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Creator of new MI Sec. of State software also created failed unemployment software

MICHIGAN -- The Secretary of State's office looking to make long lines and extended wait times a thing of the past statewide. It's replaced its 50-year-old mainframe computer system with a brand new one.

"Twenty-five million vehicle records were converted from the old system to the new system, as well as dealer licensing, repair facilities and mechanics," said James Fackler, director of MI SOS Office of Program Support.

The state invested around $70 million in software designed to make overnight processing instantaneous, as well as allow drivers to do more business online and at local kiosks.

"So the new system is going to allow us to have real-time updates. So when you process a title transaction, it will immediately occur. It will immediately go out to the national database," Fackler explained.

The new software was created by FAST Enterprises. It's the same company that created MiDAS, which is the the computer system used by the state Unemployment Insurance Agency. MiDAS led to thousands of false fraud accusations and cost citizens millions of dollars.

It's an issue exposed by the FOX 17 Problem Solvers back in 2015. It forced the state to review thousand of cases and refund more than $20 million in wrongful fines. MiDAS was found to have a 93 percent error rate when determining cases of unemployment fraud.

The Secretary of State selected FAST in 2016. Caleb Buhs, spokesperson for the Department of Technology, Management, and Budget, said it was a rigorous bidding process.

"So one of the main drivers of FAST was that they have successfully implemented this product in other states. That was the main criteria for bidders and quite frankly, that probably scared off a lot of bidders, because it is a difficult thing to pull off," he explained.

Buhs said FAST scored 87 out of 100 points in the bidding process. On its website, the company boasts successful launches of their motor vehicle software in 14 other states. But while the company was passing tests in the bidding process with the Secretary of State, the UIA was struggling with errors caused by another FAST Enterprises' creation.

FAST Enterprises is facing a lawsuit filed by citizens who were impacted by those faulty fraud determinations.

Buhs said, "This is a completely separate product from what the unemployment agency was utilizing for their system. So, there was not much consideration between the two because it was a totally different product."

Records show the state administrative board did postpone voting on the new contract when it withdrew the item from the February 2017 agenda, meaning they were aware of the issues happening in the UIA.

Buhs said, "There were some concerns obviously being raised, especially in the public and everybody wanted to take a quick step back and double check, make sure that what they had seen during the review process was accurate."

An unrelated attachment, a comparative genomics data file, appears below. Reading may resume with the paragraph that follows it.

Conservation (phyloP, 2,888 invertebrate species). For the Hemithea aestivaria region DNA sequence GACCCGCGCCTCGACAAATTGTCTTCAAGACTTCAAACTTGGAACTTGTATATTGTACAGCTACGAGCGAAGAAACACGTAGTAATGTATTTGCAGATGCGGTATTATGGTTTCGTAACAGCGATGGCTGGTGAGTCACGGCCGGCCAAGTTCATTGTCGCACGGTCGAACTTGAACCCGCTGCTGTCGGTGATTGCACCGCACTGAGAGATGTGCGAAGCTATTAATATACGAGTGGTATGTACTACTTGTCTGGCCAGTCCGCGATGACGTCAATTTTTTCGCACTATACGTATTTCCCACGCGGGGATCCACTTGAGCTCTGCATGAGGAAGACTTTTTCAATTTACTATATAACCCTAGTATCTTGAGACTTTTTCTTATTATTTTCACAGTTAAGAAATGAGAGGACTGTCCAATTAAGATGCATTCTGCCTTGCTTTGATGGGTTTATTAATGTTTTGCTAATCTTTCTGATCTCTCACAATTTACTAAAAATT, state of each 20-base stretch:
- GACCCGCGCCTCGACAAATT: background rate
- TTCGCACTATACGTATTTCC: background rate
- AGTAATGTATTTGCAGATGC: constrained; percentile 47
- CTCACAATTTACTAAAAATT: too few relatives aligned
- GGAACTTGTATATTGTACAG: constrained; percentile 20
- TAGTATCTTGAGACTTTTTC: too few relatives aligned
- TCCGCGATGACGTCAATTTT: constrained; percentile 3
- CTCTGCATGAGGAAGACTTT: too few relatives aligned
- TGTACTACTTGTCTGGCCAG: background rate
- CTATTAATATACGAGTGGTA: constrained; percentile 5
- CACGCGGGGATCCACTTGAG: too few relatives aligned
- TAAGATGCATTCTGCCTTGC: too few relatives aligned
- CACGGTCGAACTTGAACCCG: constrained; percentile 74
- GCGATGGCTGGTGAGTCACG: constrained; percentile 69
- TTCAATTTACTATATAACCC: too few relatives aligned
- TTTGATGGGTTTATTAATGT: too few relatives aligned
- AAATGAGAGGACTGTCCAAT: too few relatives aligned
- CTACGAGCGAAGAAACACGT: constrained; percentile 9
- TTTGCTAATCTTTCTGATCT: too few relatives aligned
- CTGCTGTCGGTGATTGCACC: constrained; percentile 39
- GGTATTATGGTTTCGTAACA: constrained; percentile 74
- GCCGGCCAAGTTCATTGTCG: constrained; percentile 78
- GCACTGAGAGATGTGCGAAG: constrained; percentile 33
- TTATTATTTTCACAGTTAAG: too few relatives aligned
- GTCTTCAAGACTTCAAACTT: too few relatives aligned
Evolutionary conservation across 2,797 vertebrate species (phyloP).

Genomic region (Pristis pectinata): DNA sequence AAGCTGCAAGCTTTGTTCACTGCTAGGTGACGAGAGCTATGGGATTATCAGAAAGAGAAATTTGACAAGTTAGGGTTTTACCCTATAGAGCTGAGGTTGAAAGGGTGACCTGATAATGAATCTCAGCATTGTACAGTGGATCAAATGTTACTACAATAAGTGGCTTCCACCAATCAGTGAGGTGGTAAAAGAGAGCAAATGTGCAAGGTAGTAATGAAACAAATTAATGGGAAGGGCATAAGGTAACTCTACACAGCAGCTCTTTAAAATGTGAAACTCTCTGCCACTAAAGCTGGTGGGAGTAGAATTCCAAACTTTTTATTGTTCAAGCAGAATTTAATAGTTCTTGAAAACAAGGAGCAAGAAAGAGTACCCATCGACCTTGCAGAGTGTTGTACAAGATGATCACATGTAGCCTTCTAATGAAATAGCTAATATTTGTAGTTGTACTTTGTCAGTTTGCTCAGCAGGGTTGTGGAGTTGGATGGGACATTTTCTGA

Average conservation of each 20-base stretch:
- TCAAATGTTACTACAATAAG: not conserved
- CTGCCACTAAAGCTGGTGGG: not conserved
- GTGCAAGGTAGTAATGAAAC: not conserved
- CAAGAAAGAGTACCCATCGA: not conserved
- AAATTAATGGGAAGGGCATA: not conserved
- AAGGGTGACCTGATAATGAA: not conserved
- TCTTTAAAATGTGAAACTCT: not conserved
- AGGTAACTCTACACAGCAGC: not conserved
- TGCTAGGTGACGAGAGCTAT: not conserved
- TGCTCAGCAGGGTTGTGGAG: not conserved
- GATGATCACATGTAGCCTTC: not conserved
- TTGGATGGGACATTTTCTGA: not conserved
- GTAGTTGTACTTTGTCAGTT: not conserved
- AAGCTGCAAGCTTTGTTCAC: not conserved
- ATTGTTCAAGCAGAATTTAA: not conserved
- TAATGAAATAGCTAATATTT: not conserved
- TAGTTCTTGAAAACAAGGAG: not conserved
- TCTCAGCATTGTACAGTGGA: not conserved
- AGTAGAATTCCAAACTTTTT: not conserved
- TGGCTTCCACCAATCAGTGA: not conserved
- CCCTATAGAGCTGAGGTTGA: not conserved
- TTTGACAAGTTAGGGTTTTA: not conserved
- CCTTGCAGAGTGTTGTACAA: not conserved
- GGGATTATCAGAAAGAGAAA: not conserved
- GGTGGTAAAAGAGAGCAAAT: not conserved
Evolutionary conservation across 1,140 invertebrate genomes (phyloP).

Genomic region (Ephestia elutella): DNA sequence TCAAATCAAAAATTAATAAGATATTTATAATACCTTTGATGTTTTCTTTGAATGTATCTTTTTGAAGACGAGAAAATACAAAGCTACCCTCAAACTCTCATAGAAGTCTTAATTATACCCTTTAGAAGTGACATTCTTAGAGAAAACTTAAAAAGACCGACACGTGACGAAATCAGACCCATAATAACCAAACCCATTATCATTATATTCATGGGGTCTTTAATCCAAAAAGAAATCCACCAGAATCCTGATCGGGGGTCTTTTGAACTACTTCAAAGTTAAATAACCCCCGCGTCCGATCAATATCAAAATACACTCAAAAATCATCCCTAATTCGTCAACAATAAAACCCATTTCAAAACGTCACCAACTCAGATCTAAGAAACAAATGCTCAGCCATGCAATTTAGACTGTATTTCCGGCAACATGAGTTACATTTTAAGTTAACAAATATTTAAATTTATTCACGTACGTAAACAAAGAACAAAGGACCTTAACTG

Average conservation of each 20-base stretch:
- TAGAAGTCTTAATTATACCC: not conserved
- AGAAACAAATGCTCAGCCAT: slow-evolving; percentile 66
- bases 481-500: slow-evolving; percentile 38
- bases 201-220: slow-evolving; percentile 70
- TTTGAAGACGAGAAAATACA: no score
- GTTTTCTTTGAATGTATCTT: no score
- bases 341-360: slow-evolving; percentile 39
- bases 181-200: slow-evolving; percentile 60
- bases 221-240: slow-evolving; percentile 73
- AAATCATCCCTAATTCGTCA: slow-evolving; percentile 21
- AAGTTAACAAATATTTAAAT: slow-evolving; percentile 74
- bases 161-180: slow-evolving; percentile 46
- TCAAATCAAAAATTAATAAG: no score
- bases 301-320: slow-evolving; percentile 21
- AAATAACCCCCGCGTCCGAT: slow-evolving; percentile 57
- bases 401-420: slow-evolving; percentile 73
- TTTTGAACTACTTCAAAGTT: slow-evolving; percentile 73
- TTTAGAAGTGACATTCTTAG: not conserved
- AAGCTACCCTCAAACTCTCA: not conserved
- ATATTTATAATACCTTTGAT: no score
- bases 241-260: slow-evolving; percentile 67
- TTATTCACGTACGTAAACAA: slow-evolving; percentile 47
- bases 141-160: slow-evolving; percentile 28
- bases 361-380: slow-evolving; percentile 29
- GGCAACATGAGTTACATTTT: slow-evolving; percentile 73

The state administrative board approved the contract in March of 2017, and Buhs said the rollout in 2019 has been mostly smooth so far. But, if something were to go wrong, he said the state has recourse in the contract.

"We have compliance officers that oversee each of these contracts to make sure that they're hitting their marks, and if they aren't, we go back and either ask for remedy or ask for money back if it really warrants that," Buhs said.

In a statement, FAST Enterprises attorney Megan Mooney said, in part, "The software and systems in place for the DMV project are distinct from those implemented at the Unemployment Insurance agency."

"There has never been any allegation or finding that the MiDAS software was defective. Rather, any issues with MiDAS were related to implementation and deployment decisions," she said.

FAST said those decisions were made by the UIA, but doesn't place the blame of the false fraud allegations on the UIA's shoulders.

FAST also has an $8.1 million contract with the Michigan Department of Treasury for its motor fuel and tobacco tax system as of August 2017.

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9 comments

  • steve

    Brilliant! The outfit that screwed things up big time in the past gets another chance. What’s the saying?….Screw me once, shame on you. Screw me twice, shame on me”.

    • Common sense

      UIA made a decision to remove all human intervention from what was meant to be just an informative tool that tags things for review. All using criteria they provided. You can’t blame a vendor for not overriding their client’s decisions. That’s not how those relationships work.

    • SnyderPoisonsPeople

      It sounds like you’re trying to blame the current governor for this. However, that makes zero sense, because, as the article states, “the Secretary of State selected FAST in 2016.” The gov in 2016 was Snyder and the Secretary of State at that time was Ruth Johnson. So if you need to assign blame, you’ll want to start with Ms. Johnson.

  • Simmer down now

    You guys are missing the key point here. It’s fun to blame contractors, but this was not a “defective software” problem. Key quote from the article:

    “There has never been any allegation or finding that the MiDAS software was defective. Rather, any issues with MiDAS were related to implementation and deployment decisions,” she said.

    The software was doing what it was told to do by the people in charge of it, which is not the vendor.

    • SnyderPoisonsPeople

      You are correct. I highly doubt the people in charge will never be held accountable because at least one of them is a Snyder buddy.

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